We then divided ourselves up by specialities -- programming, art, design, and miscellaneous (where I, as a writer, ended up).  Then we put together our teams for the weekend. 

(Photo credit by Dave B.) The team I was on, led by Simutronics staffers Elonka Dunin and Jen Patton, tossed around ideas and came up with the bare bones idea of a platformer, where a cat finds scales scattered by a rainbow trout god, which we presented to the Game Jam (under the name Team Rainbow Killer).  And then we buckled down and got to work.

We further refined our game idea.  We went with a Japanese motif, and you control a white cat that is catching the rainbow scales that are falling off of the rainbow trout god, and restoring the scales.  Periodically, a black cat will run across the screen and knock more scales off of the rainbow trout god, for the white cat to try to catch. 

The name we came up with for the game is Scales of Justice. 

I will quote you the game intro text, which yours truly wrote:

"In the dawn of the world, legend tells of the rainbow trout god, Nijimasu-sama, who controlled all the colors of light, keeping each color safe and tucked away in his scales.

Until one day, the trickster cat Fusei, stole away Nijimasu-sama's scales, scattering them across the land.

Fusei's sibling, Kouhei, swore to recover Nijimasu-sama's scales, and restore justice to the world.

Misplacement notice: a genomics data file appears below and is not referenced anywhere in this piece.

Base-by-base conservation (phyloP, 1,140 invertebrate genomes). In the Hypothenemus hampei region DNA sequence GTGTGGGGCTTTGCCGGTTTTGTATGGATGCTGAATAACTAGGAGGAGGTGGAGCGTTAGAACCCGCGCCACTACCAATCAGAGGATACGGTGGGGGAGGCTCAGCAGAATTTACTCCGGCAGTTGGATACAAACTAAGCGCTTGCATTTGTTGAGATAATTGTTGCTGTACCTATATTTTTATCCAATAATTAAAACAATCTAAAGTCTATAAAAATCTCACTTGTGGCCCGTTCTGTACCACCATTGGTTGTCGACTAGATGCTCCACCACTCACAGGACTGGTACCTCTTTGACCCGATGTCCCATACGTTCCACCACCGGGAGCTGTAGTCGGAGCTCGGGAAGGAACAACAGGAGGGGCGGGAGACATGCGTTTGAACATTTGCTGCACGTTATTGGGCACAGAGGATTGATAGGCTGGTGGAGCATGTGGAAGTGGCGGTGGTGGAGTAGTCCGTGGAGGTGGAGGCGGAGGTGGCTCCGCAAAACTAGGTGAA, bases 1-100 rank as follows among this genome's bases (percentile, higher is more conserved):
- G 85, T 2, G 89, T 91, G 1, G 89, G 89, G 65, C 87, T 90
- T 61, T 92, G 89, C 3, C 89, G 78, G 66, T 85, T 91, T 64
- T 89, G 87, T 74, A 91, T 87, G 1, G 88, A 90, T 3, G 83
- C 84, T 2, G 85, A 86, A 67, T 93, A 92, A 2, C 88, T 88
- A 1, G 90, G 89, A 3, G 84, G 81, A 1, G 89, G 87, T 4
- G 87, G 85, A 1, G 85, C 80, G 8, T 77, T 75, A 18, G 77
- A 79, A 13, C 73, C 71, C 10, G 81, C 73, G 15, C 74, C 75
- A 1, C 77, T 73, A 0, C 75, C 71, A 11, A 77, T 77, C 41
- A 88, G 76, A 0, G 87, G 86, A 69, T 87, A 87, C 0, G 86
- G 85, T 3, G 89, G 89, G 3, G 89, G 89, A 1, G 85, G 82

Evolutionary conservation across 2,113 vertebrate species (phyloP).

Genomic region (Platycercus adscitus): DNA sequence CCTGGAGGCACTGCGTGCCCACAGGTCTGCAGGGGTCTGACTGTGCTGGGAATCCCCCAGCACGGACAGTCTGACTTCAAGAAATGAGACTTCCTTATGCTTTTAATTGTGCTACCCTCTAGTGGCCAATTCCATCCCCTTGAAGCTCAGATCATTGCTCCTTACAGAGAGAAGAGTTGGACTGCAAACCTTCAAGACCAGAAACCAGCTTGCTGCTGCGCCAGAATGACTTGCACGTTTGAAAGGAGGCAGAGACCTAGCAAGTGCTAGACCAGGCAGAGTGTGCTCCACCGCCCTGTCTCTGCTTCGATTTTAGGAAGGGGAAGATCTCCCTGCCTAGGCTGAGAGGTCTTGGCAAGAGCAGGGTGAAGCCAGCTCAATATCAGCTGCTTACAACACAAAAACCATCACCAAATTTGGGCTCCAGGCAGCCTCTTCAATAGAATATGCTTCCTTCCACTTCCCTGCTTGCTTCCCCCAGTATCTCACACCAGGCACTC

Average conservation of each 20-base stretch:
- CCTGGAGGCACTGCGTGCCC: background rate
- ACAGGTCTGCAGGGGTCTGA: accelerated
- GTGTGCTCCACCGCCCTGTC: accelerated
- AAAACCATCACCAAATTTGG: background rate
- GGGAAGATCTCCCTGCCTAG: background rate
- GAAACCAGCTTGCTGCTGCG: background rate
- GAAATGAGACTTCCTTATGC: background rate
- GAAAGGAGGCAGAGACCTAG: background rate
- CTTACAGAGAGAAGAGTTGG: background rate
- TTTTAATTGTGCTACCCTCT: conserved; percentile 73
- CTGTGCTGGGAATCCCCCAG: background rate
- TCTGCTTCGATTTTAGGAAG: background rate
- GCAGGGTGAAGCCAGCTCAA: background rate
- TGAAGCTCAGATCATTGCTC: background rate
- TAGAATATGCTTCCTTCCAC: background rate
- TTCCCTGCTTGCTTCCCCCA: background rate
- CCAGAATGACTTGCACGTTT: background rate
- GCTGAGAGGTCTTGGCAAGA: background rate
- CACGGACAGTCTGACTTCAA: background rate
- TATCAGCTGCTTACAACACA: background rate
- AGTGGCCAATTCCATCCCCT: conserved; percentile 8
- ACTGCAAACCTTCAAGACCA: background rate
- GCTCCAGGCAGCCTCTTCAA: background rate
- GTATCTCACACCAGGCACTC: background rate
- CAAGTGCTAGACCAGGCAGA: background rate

You are Kouhei, seeking out and collecting the missing scales of each color, returning them to Nijimasu-sama.

But beware! Fusei is not through making mischief!  He continues to attack Nijimasu-sama, scattering more scales for Kouhei to find."

Our team coded the game in Flash.  The game has nine levels, since cats have nine lives.  :)

And now it's Sunday morning, our game is up and running, our team is play testing it and tweaking the game play.  In a few hours, we'll show off our finished game to the rest of the game jammers. 

This is my second game jam, and I enjoyed it more this time around, since I knew what to expect.  I like the game, Mobius, that I worked on at the January Global Game Jam, but I like Scales of Justice more -- it's a more fun game, and has better gameplay than Mobius, in my opinion. 

Overall, I like game jams and intend to do more of them in the future.